[Haskell-cafe] I'm afraid of OverloadedLabels.

Richard A. O'Keefe ok at cs.otago.ac.nz
Mon Jul 10 00:16:02 UTC 2017

> On 10/07/2017, at 9:03 AM, Nikita Churaev <lamefun.x0r at gmail.com> wrote:
> I think that a new syntax is needed though. Here's my reasoning:
> Why do mainstream OOP languages have it so easy, while Haskell hasn't
> been able to solve the name collision problem for many, many years?

Because mainstream object-oriented programming languages do not do
(bidirectional) type inference, and the one exception I can think
of (Ada) does not have variables in its type language.

Amongst non-mainstream languages, F# might repay examination.
Suspicious examination.  I see F# code doing <module>.<function>
all the time where you might have expected its OOP magic to be
> I think one of the obstacles is that currying has encouraged most
> libraries to put any object arguments last, eg:

F# is a .Net language, which is thoroughly OO.  Yet we see
> > Set.add;;
> val it : ('a -> Set<'a> -> Set<'a>) when 'a : comparison = <fun:clo at 1>

Note: the "object" argument is second, not first.  Currying and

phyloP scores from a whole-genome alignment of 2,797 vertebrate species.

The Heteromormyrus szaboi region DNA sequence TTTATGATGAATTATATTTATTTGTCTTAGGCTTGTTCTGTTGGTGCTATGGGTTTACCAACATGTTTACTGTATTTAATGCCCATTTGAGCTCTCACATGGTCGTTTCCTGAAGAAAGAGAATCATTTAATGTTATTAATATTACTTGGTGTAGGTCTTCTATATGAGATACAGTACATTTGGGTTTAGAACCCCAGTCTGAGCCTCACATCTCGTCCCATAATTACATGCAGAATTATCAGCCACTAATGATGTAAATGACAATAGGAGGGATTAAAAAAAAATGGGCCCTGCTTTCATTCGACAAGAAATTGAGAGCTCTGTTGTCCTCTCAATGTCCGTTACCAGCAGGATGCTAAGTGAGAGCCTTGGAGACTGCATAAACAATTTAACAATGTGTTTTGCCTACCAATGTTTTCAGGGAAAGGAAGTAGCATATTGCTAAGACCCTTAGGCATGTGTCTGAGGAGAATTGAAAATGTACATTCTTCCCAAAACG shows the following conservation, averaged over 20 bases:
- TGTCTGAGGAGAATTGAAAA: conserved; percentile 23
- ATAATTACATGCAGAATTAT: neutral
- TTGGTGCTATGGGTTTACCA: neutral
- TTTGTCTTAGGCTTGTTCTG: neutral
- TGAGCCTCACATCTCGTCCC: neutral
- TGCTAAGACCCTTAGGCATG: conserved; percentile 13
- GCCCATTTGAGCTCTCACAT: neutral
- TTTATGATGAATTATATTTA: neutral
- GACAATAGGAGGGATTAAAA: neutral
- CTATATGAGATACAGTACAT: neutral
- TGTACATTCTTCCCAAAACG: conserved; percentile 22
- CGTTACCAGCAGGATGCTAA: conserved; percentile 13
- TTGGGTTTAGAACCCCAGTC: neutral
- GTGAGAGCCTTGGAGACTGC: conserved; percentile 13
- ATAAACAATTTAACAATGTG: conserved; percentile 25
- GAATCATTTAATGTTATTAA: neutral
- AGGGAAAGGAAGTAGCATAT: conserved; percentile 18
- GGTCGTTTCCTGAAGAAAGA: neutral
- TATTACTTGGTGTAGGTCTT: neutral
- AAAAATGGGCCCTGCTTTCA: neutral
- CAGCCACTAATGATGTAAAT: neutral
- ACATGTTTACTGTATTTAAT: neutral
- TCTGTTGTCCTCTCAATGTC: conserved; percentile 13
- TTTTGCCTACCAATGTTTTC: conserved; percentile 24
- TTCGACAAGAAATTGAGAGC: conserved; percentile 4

argument order really don't seem to be related.  Haskell type-classes
don't depend on which argument is which, after all.  Consider

class Addable f
  where Eq t => add :: t -> f t -> f t

instance Addable []
  where add x ys = if x`elem`ys then ys else x:ys

newtype Set t = Set [t]

instance (Eq x) => Addable Set
  where add x (Set ys) = Set (add x ys)

> I think this is precisely the reason why OOP languages have it easy
> while Haskell is struggling.

And the OOP languages struggle to do what Haskell does easily.

It is also worth remembering that ad hoc overloading (because that
is what we're talking about) was present in PL/I, Algol 68, and
Ada 83, without any trace of OOPiness at all.  Also while letting
the clue to resolution come from any argument (or combination of

As a native speaker of an SVO language (English) in a country where
one of the official languages is VSO (Māori), I sometimes find the
OVS structure of "mainstream OO languages" a little uncomfortable...
"Backward ran sentences until reeled the mind."

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